Invasive plants and animals are gaining a foothold in Alaska. They are slowly but relentlessly changing our environment and economy — changes that most people are unlikely to notice because they occur over long periods.
In other parts of the world, invasive species have already damaged the environment, harmed human health and caused significant economic losses. Alaska, by contrast, had relatively few biological invaders for most of the 20th century.
But things have changed. Alaska now has many invasions in their initial stages. The most threatening right now is elodea, a freshwater aquatic plant.
Elodea is commonly used for vegetation in aquariums, and it is likely that people emptying their aquariums into Alaska's waterways triggered the invasion. First discovered in waters near residential areas and or elementary schools in Alaska towns, elodea spread rapidly in slow-moving water or ponds.
In Interior Alaska, it is being carried downstream from Chena Slough into the watersheds of the Tanana and Yukon rivers. Throughout the state, floatplanes are inadvertently spreading it to remote water bodies, when fragments of the plant get caught on floatplane rudder assemblies.
Today we are at a critical point. Ridding Alaska of elodea is still possible. Government agencies have already removed elodea from 12 lakes — more than half the 20 known infested waterways — without risking other aquatic resources or native vegetation. But if we do not remove all known infestations now — and set up a system to efficiently deal with any new elodea infestations — we'll face long-term management costs and damage to fisheries, tourism and subsistence resources.
If elodea spreads further, it will likely reduce salmon spawning and rearing habitat and compromise the long-term health of Alaska's salmon stocks.
How much would insufficient action cost Alaskans?
I recently estimated the full range of potential ecological and economic effects of elodea on Alaska's commercial sockeye fisheries by combining fisheries market data with what experts believe elodea could do to sockeye salmon.
A statewide survey of floatplane pilots showed where elodea is most likely to be spread. I also calculated the cost to floatplane pilots of losing access to landing sites because dense aquatic vegetation endangers floatplanes as they take off or land.
If elodea spreads throughout Alaska, between 200 and 300 floatplane lakes could be infested with elodea by 2030. The economic loss to commercial sockeye fisheries and recreational floatplane pilots would most likely approach $97 million a year — or about a quarter of the value fishermen received for their 2016 Alaska salmon catch.
To prevent these losses, Alaska would need both to finish cleaning up known infestations and put in place an emergency response system to deal with new, previously unknown, elodea infestations. Critical to an emergency response system are funding, coordination and streamlined permitting.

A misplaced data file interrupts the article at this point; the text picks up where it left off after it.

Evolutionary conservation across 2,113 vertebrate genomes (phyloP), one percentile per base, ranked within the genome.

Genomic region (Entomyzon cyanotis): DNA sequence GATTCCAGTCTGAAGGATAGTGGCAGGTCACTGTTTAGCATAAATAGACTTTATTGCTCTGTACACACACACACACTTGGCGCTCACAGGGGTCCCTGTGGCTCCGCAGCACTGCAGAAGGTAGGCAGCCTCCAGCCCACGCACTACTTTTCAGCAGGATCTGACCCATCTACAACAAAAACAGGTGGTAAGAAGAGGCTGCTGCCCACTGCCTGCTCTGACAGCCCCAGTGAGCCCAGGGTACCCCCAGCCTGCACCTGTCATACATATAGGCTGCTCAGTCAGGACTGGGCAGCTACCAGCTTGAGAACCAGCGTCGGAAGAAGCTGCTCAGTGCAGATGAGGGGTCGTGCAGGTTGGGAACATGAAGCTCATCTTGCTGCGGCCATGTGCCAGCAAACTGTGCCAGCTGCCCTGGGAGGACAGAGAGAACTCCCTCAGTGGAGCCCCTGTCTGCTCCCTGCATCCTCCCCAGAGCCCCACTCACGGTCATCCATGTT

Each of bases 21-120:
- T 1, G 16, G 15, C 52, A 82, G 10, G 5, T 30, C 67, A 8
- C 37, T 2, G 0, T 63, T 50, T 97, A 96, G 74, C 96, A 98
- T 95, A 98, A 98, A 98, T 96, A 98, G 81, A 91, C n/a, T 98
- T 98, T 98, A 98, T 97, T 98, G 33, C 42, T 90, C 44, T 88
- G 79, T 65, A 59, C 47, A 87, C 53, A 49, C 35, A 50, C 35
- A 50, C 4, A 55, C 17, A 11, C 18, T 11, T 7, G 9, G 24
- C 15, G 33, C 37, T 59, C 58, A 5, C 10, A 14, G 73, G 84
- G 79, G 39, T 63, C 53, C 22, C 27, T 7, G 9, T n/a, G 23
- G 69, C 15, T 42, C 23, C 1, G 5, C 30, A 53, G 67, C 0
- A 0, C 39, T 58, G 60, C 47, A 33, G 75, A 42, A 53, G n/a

So far, successful elodea cleanups have largely been funded by the U.S. Fish and Wildlife Service. The formal establishment and funding of a rapid response fund — such funds exist in several other states — would set aside emergency funds for managing previously unknown elodea infestations and dealing with newly discovered invasive species that would be far more damaging than elodea. For example, another aquatic invasive plant — Eurasian watermilfoil — has not yet been found in Alaska yet, but it's ranked at the top of Alaska's list of invasive plant threats.
Critical for statewide coordination and permitting efforts are a small number of dedicated employees in the state Division of Agriculture and the departments of Fish and Game and Environmental Conservation. Coordination has shortened the permitting window to a minimum of 100 days. Further streamlining would allow treatment to occur when environmental conditions are ideal for achieving highest clean-up success. Also, due to elodea's explosive growth, any cleanup delay can lead to further spread and higher cleanup costs.
I estimate that a one-time investment of approximately $10 million could clean up all known elodea infestations Alaska. That doesn't include the cost of monitoring nor the cost of cleaning up new infestations that come to light later.
In light of the economic and cultural importance of salmon in Alaska, and compared with estimated future costs, these investments likely yield a very high return, even in a time of declining budgets.
Tobias (Toby) Schwoerer is a senior research economist at UAA's Institute of Social and Economic Research. He recently received a Ph.D. in bioeconomics for his research on the potential economic consequences to commercial salmon fisheries and floatplane pilots from elodea. The research was primarily funded by the Alaska Sustainable Salmon Fund and Alaska SeaGrant and was conducted in collaboration with state and federal agencies. The opinions are his, not those of ISER or UAA.